"You spaced out and—" I tuned my mother out—again. I didn't really feel like talking to my mom right now. Just not in the mood. I'm tired from the ride here. I didn't get any rest. Not one minute of sleep. Not one, and if I don't get my sleep, then it doesn't end well. I can think of one time where my mother—

"Megan! What's wrong with you? You look like you have something on your mind. You know you can tell me everything right?" my mother asked me.

"Yeah," Other than that I never have a stable home and parents, I added in my head. "I'm really just tired. That's it. I promise. I'd tell you if there's something going on." I half lied again.

"Okay," My mother had concern written all over her face and her eyebrows were all scrunched up. It made me feel loved, and that all my worries were gone. It vanished as quickly as it had come. "Well where you want to go eat? I'm starved," My mom said.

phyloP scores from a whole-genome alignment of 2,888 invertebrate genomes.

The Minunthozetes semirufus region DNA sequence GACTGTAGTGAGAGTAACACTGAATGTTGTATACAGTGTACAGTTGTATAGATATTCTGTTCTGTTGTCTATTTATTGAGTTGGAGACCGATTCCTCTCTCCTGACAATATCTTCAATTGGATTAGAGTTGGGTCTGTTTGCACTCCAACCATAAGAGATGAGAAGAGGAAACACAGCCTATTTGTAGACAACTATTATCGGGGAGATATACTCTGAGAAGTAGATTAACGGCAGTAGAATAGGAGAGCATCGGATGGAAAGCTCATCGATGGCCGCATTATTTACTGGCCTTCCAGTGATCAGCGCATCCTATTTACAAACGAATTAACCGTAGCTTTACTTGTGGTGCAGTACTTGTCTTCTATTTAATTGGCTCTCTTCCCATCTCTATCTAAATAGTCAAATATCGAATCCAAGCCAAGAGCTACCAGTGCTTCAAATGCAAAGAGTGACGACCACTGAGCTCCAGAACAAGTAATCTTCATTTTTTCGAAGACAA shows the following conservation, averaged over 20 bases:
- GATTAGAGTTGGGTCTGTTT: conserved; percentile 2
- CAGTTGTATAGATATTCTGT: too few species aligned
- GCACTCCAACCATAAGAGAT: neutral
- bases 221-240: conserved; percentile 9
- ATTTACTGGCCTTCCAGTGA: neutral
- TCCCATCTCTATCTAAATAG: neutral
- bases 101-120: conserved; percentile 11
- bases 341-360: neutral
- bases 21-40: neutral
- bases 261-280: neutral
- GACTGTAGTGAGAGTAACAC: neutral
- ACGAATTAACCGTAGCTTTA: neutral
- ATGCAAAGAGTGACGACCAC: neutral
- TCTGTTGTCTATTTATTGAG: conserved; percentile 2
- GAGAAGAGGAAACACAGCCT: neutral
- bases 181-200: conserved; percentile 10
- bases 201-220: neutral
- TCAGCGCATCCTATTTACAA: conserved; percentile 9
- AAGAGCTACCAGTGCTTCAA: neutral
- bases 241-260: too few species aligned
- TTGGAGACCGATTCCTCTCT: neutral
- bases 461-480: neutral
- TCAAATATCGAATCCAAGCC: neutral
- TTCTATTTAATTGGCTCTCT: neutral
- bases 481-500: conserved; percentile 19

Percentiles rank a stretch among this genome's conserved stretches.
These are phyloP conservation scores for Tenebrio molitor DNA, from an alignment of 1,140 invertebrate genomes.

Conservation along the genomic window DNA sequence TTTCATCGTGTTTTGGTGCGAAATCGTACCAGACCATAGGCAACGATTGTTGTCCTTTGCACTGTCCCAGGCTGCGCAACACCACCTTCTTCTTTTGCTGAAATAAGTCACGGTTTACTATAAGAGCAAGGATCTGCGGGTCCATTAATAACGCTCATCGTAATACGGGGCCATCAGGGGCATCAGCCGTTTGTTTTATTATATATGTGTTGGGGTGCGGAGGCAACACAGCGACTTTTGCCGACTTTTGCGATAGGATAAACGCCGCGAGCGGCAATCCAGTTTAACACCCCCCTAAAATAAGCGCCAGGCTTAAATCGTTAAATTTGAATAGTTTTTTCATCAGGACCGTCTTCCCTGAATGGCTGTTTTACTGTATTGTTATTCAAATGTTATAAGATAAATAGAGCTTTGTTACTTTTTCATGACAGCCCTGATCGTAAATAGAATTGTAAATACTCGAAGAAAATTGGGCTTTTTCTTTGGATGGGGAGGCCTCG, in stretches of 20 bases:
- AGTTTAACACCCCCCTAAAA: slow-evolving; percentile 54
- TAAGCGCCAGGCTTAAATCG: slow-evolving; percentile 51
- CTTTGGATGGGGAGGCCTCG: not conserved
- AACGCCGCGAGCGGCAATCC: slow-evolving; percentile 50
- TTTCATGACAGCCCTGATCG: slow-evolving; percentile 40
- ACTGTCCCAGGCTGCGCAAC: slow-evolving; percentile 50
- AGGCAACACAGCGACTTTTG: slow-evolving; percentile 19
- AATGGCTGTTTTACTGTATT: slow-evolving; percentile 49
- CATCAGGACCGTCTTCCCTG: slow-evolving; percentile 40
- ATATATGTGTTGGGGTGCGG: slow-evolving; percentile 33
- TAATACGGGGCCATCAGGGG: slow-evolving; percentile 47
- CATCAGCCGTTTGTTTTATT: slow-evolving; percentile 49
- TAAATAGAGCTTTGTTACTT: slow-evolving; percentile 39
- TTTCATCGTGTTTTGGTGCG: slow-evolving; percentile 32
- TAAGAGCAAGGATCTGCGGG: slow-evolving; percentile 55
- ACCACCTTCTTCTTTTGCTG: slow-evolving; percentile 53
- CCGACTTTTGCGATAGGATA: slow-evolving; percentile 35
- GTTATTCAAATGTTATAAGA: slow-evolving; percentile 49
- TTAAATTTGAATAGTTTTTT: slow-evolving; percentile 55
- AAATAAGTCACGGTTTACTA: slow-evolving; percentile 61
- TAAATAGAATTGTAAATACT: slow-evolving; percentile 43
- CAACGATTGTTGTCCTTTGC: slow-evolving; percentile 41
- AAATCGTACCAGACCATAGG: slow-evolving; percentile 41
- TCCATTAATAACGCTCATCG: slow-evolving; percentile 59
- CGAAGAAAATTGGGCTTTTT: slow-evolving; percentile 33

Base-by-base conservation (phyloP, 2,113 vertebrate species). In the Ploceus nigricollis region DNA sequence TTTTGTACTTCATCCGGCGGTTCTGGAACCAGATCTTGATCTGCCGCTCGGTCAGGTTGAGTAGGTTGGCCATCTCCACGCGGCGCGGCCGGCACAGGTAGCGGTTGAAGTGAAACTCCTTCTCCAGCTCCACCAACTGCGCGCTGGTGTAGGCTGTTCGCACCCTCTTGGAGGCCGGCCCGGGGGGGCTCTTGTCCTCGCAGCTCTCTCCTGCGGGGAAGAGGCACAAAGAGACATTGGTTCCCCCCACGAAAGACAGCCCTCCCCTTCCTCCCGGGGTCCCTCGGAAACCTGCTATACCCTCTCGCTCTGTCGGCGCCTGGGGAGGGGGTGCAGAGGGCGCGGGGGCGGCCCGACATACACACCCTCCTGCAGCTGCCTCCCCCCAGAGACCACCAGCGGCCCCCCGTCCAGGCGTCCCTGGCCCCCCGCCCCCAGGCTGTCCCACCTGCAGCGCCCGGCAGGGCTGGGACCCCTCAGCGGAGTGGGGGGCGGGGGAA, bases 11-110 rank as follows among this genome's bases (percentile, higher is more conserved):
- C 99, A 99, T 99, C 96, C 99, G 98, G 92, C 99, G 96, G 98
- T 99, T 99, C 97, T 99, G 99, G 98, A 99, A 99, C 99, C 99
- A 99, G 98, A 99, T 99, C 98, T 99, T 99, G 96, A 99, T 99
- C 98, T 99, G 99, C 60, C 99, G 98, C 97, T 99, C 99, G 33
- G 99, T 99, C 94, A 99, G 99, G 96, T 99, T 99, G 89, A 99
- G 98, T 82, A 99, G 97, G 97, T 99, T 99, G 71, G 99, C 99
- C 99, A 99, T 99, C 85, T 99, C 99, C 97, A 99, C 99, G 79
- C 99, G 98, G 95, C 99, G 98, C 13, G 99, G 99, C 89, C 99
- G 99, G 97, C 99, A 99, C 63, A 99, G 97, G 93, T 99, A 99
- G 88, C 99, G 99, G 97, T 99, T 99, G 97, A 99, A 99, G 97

"Umm, actually, I'm not very hungry. I think I'll just turn in. I've had a long day, already." My mom still looked concerned and she didn't look convinced at all. "I'm fine, really. I love you. Night." I turned over on my side, to indicate that I didn't want to talk anymore and that I was ready to call it a night.

"Ok. But only if you're sure."

"I'm sure. I promise." I said to my mom with a smile. I think I had her convinced. So I yawned to make it more convincing.

"You do look really tired. I guess I'll go. If you want something to eat, there's stuff in the kitchen to make a sand which and there's barbeque chips in the pantry. We only have water, though. Good night. I love you so much." With that she kissed me on the forehead, turned off my light, and closed the door. Once I heard her feet shuffle across the hall and down the steps, I got out from under the cover and turned to my window. My window was pretty big, so I had an amazing view. I couldn't really see the stars that night, so I closed my curtains and fell back on my bed, wondering who the next guy would be, and how he would compare to the other guys my mom's been with. And with that, I drifted off into a deep sleep and didn't wake until morning.